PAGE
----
Top 5 Lessons Learned From Selling 192 Units: Coming Full Cycle!

Today we sold my first ever syndicated deal, purchased back in 2017  – The Joseph.

Looking back over the past 5 years, a lot of lessons were learnt about managing investors’ money, managing deals, and meeting expectations. Below are my top 5 lessons learned coming full cycle!

But before we dive into the good stuff; back in 2017 I wrote one of my very first articles about the buying the Joseph (originally called the Gables): Top 10 Steps, Tricks and Lessons Closing on 192 units. I highly recommend re-reading article.

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Ok, let’s get into the good stuff..

Lesson #1. The Importance of Coming Full Cycle

Given this deal was the first for my business partner and I, as lead sponsors, many investors took the leap of faith with us and invested. At the time we only had a few years of experience buying multifamily in Central Texas as Co-GPs (not lead sponsors) and without our initial investors we wouldn’t have been able to grow the platform to what it is today. Over $650MM AUM and counting!!

…a big thank you to all those investors who helped me get my start!

With that being said, as an operator it is hugely important to not only close on a deal, but bring it full cycle. Why? The answer is twofold: 1) Investors trusted us with their money and thus we had to be sure we were able to repay that trust by preserving their capital and giving them a healthy +17% IRR return! 2) Getting a run on the board means we can say “we did it!”. We did what we promised we would do, we were good stewards of people’s capital and that builds trust! This trust helps form the foundation of this business.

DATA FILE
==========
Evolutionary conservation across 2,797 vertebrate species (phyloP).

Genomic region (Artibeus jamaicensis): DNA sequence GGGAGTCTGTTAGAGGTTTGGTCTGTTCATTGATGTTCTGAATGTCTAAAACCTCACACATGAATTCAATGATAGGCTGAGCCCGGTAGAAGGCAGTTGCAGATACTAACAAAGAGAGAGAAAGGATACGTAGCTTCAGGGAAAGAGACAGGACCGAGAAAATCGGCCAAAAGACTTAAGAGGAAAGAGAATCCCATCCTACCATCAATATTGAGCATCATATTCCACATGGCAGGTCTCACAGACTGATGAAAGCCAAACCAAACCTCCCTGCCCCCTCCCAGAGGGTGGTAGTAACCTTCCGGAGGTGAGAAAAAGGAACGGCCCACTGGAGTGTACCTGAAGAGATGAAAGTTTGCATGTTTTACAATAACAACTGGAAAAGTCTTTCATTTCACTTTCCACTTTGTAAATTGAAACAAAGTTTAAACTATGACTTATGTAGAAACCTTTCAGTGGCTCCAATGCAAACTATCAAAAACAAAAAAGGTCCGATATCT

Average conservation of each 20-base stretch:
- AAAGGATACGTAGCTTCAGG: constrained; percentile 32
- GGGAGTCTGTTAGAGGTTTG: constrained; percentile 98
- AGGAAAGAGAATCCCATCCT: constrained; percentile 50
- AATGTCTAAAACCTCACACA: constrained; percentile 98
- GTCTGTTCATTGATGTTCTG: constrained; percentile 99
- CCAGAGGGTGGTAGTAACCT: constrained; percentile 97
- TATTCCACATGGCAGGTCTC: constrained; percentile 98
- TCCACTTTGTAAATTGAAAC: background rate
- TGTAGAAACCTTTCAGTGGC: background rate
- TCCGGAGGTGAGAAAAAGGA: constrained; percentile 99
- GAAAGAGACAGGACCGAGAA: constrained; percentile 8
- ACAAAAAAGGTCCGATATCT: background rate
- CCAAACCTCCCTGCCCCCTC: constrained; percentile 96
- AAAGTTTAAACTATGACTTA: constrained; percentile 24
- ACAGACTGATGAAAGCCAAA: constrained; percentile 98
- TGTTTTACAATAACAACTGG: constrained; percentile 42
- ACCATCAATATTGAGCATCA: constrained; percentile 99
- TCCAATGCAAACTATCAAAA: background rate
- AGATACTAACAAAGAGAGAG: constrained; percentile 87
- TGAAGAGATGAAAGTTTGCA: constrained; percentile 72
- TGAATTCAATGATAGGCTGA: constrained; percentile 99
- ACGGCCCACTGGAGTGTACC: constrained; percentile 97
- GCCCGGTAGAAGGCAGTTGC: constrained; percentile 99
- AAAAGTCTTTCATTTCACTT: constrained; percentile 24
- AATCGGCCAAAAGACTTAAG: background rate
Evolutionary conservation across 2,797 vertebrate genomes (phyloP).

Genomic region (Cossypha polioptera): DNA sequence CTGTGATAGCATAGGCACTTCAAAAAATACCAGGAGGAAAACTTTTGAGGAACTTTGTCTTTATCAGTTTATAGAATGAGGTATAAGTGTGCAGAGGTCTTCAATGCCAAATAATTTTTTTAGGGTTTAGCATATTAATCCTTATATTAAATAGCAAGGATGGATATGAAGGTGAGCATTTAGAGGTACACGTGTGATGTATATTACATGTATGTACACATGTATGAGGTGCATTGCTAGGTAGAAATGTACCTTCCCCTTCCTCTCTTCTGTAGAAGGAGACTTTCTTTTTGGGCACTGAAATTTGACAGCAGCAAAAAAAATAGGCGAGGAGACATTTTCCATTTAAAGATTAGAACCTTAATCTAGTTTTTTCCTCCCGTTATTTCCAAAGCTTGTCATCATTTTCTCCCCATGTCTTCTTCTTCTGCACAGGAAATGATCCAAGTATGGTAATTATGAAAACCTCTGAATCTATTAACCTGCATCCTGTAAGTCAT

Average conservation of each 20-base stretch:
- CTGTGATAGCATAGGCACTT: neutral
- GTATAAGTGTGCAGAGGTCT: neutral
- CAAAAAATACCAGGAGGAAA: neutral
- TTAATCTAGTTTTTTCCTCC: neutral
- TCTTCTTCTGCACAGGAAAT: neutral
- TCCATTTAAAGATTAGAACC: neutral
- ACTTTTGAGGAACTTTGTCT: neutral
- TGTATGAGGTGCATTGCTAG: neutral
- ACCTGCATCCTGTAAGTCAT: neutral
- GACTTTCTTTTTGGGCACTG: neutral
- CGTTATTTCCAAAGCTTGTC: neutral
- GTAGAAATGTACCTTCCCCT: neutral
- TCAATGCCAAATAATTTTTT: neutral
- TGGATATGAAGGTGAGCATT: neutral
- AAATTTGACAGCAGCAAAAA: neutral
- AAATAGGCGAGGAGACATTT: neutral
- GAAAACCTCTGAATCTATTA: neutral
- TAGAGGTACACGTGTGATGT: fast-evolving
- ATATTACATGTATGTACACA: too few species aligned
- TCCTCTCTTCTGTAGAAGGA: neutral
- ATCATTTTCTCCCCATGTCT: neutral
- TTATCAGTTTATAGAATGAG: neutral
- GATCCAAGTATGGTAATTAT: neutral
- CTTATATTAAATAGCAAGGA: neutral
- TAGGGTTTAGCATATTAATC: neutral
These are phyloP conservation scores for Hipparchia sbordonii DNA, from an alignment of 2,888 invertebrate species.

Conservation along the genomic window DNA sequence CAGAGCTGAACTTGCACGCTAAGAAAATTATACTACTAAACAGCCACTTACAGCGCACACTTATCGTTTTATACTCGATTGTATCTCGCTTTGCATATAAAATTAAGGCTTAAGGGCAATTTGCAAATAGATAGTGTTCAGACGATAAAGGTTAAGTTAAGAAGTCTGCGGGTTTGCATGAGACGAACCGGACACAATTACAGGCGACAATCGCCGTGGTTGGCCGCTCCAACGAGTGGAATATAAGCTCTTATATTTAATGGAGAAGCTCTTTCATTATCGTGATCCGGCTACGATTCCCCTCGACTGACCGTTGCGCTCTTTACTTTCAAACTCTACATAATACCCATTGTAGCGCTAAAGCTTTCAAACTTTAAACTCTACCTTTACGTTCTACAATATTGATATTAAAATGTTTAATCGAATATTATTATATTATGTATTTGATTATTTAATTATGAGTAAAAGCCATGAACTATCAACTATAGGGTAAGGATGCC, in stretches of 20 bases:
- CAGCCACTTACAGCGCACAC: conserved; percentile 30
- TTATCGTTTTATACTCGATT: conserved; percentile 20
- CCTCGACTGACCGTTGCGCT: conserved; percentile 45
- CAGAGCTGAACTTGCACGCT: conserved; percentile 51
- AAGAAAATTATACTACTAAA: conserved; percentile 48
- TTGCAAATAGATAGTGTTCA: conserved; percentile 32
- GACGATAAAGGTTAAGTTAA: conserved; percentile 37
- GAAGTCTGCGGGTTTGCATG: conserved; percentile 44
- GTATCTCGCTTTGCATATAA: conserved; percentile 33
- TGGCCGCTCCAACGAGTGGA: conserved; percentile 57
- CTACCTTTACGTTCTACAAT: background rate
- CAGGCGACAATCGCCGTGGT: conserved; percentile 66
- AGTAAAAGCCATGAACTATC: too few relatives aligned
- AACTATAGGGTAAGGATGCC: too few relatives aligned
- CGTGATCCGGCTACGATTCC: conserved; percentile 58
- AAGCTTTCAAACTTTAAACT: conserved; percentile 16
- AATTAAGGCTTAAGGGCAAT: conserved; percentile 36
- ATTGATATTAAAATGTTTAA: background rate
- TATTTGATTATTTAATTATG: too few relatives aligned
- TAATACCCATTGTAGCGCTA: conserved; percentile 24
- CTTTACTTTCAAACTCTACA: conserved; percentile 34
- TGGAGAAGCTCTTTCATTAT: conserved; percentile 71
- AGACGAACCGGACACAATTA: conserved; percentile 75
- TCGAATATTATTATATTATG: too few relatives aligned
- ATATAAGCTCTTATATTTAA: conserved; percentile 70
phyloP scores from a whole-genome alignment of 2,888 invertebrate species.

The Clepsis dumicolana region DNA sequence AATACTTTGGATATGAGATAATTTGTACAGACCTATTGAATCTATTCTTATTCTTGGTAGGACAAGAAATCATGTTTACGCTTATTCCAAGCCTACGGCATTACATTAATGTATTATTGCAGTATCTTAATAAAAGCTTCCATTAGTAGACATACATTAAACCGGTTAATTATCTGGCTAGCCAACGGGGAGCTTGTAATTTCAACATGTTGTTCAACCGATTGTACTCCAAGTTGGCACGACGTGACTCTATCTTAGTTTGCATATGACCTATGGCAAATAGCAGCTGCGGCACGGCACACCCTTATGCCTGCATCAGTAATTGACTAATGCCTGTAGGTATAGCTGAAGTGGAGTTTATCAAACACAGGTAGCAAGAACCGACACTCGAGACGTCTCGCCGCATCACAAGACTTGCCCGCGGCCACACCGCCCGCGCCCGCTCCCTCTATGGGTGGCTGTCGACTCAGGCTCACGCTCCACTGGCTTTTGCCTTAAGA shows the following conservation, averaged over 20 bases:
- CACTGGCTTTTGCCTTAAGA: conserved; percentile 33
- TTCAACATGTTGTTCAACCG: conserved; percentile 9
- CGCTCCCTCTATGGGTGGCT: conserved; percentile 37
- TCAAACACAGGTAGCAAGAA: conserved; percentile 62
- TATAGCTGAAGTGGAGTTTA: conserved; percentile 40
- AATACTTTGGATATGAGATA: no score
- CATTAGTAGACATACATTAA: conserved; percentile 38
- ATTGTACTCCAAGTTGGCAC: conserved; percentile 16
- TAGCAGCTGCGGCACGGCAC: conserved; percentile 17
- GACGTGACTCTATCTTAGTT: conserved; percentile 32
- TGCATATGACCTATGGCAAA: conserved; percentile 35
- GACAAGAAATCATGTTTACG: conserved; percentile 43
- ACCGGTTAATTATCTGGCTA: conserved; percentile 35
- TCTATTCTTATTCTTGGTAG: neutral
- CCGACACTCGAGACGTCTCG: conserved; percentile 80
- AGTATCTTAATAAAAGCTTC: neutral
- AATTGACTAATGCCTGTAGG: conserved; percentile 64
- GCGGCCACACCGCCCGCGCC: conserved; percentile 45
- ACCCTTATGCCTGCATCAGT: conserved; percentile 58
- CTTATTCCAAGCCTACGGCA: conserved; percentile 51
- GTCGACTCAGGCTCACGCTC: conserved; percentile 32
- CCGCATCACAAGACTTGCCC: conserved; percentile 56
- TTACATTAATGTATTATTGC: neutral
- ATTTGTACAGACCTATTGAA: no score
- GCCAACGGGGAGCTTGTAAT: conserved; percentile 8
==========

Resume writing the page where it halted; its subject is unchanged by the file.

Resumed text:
Lesson #2. Investing in Commercial Real Estate Actually Works!

I remember embarking on this journey way back in 2012 and at the time I was educating myself about the benefits of buying and investing in commercial real estate (specifically multifamily) in order to generate passive income and long term wealth.

Today, I proud that I have been able to

1) preserve investors capital,

2) protect their money against inflation and

3) help them grow their wealth by returning a fantastic profit!

The Joseph by the numbers:

  • +20.4% Annualized return
  • +16.5% IRR
  • +1.90x Equity Multiple

Lesson #3–Don’t Get Fixed Rate Debt….

Some of you are probably screaming at your computer monitors/iPhones when you read #3 heading, but hear me out….

The power of looking back and assessing how I would have done things differently is why I want to share these lessons with you all. Hindsight 20/20, right?

For those of you that don’t remember, back in 2017 we were in a different interest rate environment than what we are in today. At the time we all thought rates were going to the moon so we decide that the best option to protect investors capital would be to get fixed-rate agency debt. In fact we executed on a 7 year fixed loan at 4.53%,  with 24 months interest only. It was a smart decision at the time for newer operators like us; however, given the lending environment we are in today I would have chosen a floating rate debt option with a rate-cap in place. This would mean we would have had

1) benefited from the low interest rate environment today, which would mean more cash-flow for investors, and

2) we would have had more exit options sooner as we wouldn’t have had to pay a prepayment penalty at sale for breaking the 7 year term.

Today, I am choosing my debt options more wisely to allow more flexibility upon exit, but I am glad I have gone through this lesson as it makes me a better investor for the future.